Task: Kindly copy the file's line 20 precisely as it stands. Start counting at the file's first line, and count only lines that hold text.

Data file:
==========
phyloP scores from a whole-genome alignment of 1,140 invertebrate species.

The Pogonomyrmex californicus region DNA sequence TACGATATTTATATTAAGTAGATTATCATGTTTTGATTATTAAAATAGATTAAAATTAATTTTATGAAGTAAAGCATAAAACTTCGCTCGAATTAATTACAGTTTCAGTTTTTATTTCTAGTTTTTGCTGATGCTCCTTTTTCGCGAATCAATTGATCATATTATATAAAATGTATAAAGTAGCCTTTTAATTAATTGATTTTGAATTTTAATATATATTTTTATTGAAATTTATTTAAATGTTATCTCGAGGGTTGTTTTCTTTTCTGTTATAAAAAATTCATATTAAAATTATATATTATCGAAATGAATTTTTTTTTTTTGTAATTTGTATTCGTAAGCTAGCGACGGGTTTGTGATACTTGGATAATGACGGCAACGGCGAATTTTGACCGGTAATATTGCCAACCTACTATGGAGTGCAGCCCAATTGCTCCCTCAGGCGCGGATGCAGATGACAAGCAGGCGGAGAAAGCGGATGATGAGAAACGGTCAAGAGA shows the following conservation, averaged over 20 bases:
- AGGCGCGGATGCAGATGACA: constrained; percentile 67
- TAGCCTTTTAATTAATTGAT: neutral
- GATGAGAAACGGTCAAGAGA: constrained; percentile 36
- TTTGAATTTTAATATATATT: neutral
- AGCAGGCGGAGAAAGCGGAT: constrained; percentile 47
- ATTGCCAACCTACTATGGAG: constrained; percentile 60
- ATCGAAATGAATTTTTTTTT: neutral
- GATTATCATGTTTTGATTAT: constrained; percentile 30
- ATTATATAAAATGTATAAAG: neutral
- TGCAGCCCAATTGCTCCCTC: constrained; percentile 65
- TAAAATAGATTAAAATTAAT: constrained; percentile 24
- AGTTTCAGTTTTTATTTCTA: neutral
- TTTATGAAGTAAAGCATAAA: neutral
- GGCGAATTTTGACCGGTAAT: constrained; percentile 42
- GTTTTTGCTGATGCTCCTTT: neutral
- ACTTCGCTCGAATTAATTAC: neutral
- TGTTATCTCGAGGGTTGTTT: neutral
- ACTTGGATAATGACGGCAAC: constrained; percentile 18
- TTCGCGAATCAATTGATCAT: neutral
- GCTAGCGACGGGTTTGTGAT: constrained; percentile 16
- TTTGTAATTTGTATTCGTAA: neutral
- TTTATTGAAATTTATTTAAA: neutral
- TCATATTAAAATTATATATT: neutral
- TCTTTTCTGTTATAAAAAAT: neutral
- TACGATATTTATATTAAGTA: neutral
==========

- ACTTGGATAATGACGGCAAC: constrained; percentile 18